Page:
Tim Sandefur of the Pacific Legal Foundation has an interesting post on an important case involving property rights and voting rights that he is litigating before the 9th Circuit:
Tomorrow I will be arguing the case of Griswold v. City of Carlsbad in the Ninth Circuit Court of Appeals in Pasadena, California. This is an astonishing case in which city officials forced the Griswold family to give up their constitutionally protected right to vote in exchange for a building permit. Hard as that might be to believe, it is actually not unique: it's actually quite common for local governments to abuse permits by forcing property owners to give up money or land or other rights.
Here's how the law works. Under the California Constitution, property owners are entitled to vote on whether their property should be assessed for local "improvements"--things like street lights or sidewalks. These are technically not taxes, but "assessments," and the state Constitution prohibits the government from imposing these assessments without giving affected property owners an opportunity to vote on them. But what the city of Carlsbad decided to do was to force people to pay these assessments up-front (which is illegal). And if the owner can't afford this--in the Griswolds' case it was almost $115,000--then the owner must sign an agreement giving up the right to vote on these assessments . . . And this waiver actually runs with the land, meaning anyone else who buys the property is also not allowed to vote.
Amazing as it sounds, there are other similar cases going on right now. In the city of Santa Rosa, California, officials are forcing people to waive their right to vote on the annexation of their property into a local tax district, in exchange for building permits. That voting right is guaranteed by the state's "Mello-Roos Act." And we've heard of similar cases in Montana and elsewhere.
Sadly, local governments frequently force property owners to give up rights in exchange for these kinds of permits. What this means is that the government is essentially confiscating a person's property, and then selling it back to that person in exchange for their rights.
In the 1980s and early 1990s, the Supreme Court decided a series of cases that set limits to the power of government to use threats to development rights to force owners to give the government uncompensated takings (for example by banning development unless the owner gives the government a free easement). I discuss those cases in this article (pp. 10-13). Essentially, the Court ruled that local governments cannot use the threat of regulation to force owners to give up their constitutional right to compensation for the taking of their property. Presumably, the same logic should apply to government efforts to extort citizens into giving up their constitutional right to vote.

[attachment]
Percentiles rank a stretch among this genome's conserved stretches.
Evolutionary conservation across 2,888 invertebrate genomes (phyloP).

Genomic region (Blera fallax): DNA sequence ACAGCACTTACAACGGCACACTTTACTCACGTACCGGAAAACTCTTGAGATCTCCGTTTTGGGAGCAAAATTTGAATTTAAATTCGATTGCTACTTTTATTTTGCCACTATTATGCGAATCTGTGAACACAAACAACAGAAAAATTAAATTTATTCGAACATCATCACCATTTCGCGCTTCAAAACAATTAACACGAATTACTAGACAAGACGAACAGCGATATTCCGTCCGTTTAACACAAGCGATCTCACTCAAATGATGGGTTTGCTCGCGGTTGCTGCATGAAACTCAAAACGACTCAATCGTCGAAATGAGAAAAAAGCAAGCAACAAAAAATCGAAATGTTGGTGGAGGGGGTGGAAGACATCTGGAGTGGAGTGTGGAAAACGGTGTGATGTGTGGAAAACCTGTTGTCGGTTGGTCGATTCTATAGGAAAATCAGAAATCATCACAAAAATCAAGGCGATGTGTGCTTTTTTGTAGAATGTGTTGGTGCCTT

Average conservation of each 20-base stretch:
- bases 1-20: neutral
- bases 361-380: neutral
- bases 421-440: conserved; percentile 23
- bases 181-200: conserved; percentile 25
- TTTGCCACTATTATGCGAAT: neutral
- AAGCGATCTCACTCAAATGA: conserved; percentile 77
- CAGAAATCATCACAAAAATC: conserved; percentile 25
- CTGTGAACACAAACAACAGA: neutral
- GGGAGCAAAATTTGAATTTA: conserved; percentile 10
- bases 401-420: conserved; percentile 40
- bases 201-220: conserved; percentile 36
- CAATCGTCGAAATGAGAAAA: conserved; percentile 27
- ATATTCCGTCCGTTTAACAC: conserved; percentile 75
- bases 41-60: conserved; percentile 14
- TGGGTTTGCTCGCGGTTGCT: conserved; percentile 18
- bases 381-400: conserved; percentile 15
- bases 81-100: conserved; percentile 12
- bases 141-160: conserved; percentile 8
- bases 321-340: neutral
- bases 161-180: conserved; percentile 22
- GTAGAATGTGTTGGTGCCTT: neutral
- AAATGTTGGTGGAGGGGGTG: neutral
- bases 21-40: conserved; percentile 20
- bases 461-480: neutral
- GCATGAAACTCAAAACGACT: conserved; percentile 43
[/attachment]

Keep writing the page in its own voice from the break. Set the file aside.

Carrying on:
Cases like Carlsbad also create some perverse incentives for governments and property owners. For any individual owner, giving up their right to vote in a local assessment referendum is a small price to pay for avoiding the loss of development rights on his or her land. After all, the chance that any one vote will be decisive in an election is infinitesmally small. However, if a large number of owners act the same way, local governments can create an entire class of property owners who are ineligible to vote in assessment referenda and therefore easy targets for government revenue-raising schemes targeting them. The kind of extortion practiced by local governments in Carlsbad creates a collective action problem among property owners. Rational behavior by individual owners leads to a terrible collective outcome for the group. Realizing this, rational local governments have incentives to engage in this kind of extortion, as a strategy for reducing voter resistance to assessments by removing affected property owners from the electorate.